Performance Art

23.02.2017 |

Episode #10 of the course Art movements of Modern Art by Cameron MacDonald

In 1909, Futurist founder Filippo Tommaso Marinetti issued a manifesto outlining the goals of his avant-garde art movement, declaring, “We want to sing the love of danger, the habit of energy and rashness.” This utterance planted the seed of the art movement that would come into international prominence approximately 50 years later. Like Futurism, performance art involves an “energy and rashness,” yet it explodes off the canvas and through the body. And, unlike theater, performance is not a repeated action that occurs on a fixated stage; rather, the site of performance is the presence/absence of the corporeal self, replacing the importance of form with concept. Though rooted in the manifestos and performances of the 1910s, performance art is simultaneously a rebellion against the artistic, cultural, and political barriers presented by Modernism—a rebellion we will further explore today.

Performance art emerged in several areas across the world. In America, the innovations of post-war performance philosophies are linked to the Abstract Expressionists, whose action paintings were notably described by prominent art critic Harold Rosenberg as “not a picture but an event.” Other artists, such as composer John Cage and choreographer Merce Cunningham, began to remove the event from the canvas by incorporating chance, commonplace, and mundane sounds and actions into their pieces. This resulted in compositions such as Cage’s “4.33”, which blurs the lines between space and time, as well as art and life. In Cage’s performance, the listener becomes aware of not just the ambient noises of the everyday, but their very presence as an audience. Its reliance on aleatory methods also makes it irreplicable in its “presentness,” laying out the foundation for performance art as we recognize it today.


Allan Kaprow. Fluids, 1967. Beverly Hills, CA.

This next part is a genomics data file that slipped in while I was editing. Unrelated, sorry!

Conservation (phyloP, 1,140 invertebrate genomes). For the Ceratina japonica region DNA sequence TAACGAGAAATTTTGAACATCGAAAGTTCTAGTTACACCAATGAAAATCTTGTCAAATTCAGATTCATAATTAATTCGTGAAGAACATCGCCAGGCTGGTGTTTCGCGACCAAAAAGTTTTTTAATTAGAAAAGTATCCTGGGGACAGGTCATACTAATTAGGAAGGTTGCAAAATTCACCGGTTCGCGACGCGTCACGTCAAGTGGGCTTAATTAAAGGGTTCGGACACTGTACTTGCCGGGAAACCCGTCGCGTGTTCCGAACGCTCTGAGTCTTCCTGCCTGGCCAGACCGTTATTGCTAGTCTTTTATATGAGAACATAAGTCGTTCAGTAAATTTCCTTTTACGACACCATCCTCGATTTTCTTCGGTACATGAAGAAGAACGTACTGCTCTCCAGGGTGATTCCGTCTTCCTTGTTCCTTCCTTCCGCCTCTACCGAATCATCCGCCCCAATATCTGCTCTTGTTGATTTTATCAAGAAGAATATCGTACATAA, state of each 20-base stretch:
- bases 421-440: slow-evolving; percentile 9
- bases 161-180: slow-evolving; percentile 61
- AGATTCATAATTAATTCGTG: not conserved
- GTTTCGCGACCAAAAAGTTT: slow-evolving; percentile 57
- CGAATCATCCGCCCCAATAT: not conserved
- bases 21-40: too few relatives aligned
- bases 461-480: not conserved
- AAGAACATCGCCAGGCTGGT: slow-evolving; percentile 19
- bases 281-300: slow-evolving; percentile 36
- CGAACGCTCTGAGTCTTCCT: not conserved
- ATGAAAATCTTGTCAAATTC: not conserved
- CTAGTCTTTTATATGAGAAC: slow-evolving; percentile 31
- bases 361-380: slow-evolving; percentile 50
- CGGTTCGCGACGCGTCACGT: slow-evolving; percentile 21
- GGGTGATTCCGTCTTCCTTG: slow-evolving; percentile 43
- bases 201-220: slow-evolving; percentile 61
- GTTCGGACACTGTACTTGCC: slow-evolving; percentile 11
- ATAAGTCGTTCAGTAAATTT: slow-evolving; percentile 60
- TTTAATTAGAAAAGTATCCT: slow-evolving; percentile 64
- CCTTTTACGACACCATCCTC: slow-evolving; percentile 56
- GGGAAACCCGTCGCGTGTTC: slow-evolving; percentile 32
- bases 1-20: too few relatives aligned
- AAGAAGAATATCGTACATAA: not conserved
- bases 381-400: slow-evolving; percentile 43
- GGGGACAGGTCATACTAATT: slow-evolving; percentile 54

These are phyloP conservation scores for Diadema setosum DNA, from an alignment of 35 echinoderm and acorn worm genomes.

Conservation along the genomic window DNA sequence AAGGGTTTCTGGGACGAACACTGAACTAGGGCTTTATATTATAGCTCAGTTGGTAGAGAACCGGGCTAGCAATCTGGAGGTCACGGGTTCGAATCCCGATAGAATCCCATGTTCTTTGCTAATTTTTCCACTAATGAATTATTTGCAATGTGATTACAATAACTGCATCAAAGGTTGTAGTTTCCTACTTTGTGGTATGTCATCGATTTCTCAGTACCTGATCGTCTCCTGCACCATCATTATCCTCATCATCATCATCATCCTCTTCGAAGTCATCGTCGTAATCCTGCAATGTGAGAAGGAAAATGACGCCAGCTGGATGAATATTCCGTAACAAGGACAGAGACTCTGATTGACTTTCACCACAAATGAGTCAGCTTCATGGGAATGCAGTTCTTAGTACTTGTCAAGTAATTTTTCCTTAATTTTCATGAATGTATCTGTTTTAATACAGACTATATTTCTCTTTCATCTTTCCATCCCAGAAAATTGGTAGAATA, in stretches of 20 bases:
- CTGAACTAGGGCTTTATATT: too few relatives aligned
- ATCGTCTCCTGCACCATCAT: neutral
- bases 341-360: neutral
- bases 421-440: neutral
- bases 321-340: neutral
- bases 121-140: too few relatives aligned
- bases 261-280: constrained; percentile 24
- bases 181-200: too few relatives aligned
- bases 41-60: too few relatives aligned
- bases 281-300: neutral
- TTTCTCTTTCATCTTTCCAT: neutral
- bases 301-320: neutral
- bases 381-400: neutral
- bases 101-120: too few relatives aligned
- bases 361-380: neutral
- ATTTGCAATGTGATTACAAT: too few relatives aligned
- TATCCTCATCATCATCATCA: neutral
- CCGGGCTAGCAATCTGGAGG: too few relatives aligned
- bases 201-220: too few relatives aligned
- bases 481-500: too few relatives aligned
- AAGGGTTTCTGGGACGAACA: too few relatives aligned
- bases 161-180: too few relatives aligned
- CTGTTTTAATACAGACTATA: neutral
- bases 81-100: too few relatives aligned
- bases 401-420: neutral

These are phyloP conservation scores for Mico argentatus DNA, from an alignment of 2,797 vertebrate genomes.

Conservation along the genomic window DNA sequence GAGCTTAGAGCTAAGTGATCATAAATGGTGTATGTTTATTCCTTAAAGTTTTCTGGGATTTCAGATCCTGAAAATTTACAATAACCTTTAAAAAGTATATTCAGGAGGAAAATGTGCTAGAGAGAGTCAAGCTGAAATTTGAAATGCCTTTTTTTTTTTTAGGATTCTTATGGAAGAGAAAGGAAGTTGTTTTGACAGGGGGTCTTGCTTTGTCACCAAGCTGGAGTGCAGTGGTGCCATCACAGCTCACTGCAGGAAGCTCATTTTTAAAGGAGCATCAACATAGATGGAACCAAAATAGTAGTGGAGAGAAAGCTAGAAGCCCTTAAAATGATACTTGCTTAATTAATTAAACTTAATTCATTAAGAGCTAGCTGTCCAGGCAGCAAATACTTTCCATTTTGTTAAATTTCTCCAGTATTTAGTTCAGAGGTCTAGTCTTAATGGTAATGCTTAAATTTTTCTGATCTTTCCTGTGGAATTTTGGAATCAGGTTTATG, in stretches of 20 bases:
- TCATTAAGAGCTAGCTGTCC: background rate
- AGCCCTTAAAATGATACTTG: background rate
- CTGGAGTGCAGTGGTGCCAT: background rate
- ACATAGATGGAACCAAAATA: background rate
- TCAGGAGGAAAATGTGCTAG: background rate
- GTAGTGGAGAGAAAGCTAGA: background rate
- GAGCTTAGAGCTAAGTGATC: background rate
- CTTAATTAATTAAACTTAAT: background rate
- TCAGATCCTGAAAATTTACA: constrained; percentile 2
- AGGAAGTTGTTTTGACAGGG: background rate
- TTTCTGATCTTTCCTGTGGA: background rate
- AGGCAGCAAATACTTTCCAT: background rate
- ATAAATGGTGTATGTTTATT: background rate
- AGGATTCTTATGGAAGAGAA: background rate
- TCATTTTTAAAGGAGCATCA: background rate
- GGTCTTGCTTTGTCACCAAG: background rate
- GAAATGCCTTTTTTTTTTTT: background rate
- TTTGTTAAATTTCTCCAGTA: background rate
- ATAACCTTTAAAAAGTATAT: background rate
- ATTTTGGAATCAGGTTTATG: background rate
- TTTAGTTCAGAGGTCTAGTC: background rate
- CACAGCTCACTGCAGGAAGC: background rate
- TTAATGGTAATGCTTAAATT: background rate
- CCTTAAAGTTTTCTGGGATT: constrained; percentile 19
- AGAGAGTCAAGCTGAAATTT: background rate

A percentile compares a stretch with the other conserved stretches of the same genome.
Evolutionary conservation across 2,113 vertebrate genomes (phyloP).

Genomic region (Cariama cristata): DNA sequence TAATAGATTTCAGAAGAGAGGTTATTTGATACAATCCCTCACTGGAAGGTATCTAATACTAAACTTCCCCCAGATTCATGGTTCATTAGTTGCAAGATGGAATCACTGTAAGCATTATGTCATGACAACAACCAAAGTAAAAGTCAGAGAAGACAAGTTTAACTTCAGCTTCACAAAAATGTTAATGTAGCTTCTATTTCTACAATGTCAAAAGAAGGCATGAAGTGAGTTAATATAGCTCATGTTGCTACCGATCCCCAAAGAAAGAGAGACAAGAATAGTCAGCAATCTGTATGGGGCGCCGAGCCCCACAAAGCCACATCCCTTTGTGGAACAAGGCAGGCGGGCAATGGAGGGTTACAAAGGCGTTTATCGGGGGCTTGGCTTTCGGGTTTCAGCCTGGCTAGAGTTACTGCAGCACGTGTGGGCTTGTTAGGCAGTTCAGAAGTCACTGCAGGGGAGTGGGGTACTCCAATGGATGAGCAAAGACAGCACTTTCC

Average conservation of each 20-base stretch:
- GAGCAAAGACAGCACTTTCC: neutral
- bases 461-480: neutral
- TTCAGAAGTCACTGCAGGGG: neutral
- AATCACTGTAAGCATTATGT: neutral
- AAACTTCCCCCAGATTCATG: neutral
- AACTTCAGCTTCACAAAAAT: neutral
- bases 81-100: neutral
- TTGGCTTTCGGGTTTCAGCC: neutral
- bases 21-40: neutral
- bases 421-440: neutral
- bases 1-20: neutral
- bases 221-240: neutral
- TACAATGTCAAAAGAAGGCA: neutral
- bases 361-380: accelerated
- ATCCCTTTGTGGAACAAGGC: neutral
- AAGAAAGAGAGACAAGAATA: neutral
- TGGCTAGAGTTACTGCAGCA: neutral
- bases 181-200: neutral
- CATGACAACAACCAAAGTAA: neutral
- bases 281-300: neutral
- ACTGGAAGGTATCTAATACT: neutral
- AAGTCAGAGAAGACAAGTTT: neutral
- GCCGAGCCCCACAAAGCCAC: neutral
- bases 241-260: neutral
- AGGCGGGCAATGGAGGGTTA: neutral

Allan Kaprow was one of Cage’s protégés, and in 1957 he developed the term happenings, which Kaprow describes as “events that, put simply, happen.” In Fluids (1967), Kaprow arranged for 30 rectangular ice sculptures to be constructed around Pasadena and Los Angeles by random participants, which were thereafter left to melt. Kaprow’s happening not only breaks the barrier between artist and spectator, but also disrupts the permanence of the traditional art piece.

However, not all performance art is necessarily playful; it can also be political. For example, Fluxist artist Yoko Ono’s Cut Piece provides a striking statement on the representation of female bodies throughout art history. Ono invited audience members to cut pieces of her clothing as she kneeled passively on stage, implicating the audience in the aggressive act of exploitation. Ono’s performance, along with the civil rights and second-wave feminist movements, recognized the body as political, thus opening up space for critical dialogue.


Yoko Ono. Cut Piece, 1964. Yamaichi Concert Hall, Kyoto, Japan.


Performance art often works to affect the viewer with its very presence, whether it be to shock or disturb the audience or move them to critical action. This can result in vulgar, disturbing, and dangerous behavior. From Chris Burden’s Shoot (1971) to Vienna Actionist Hermann Nitsch’s gory and ritualistic Orgien Mysterien Theater, the distinction between artwork and reality can become unsettlingly vague. Joseph Beuys’ I Like America and America Likes Me (1974) is one of several of his “actions,” which he believed had the ability to self-heal and transform society. Beuys was transported from airport via an ambulance to the René Block Gallery in New York, where he remained caged with an untamed wolf for several days. A biting critique of US imperialism, colonialism, and the nature/culture divide, Beuys refused to touch American soil.


Joseph Beuys. I Like America and America Likes Me, 1974. René Block Gallery, New York.


Interest in this medium was rejuvenated in the 21st century by legendary performance artist Marina Abramović and her rousing performance at the MoMA, The Artist is Present (2010). Abramović invited gallery-goers to sit with her silently for as long as they pleased, resulting in a moment of emotional and spiritual transcendence.


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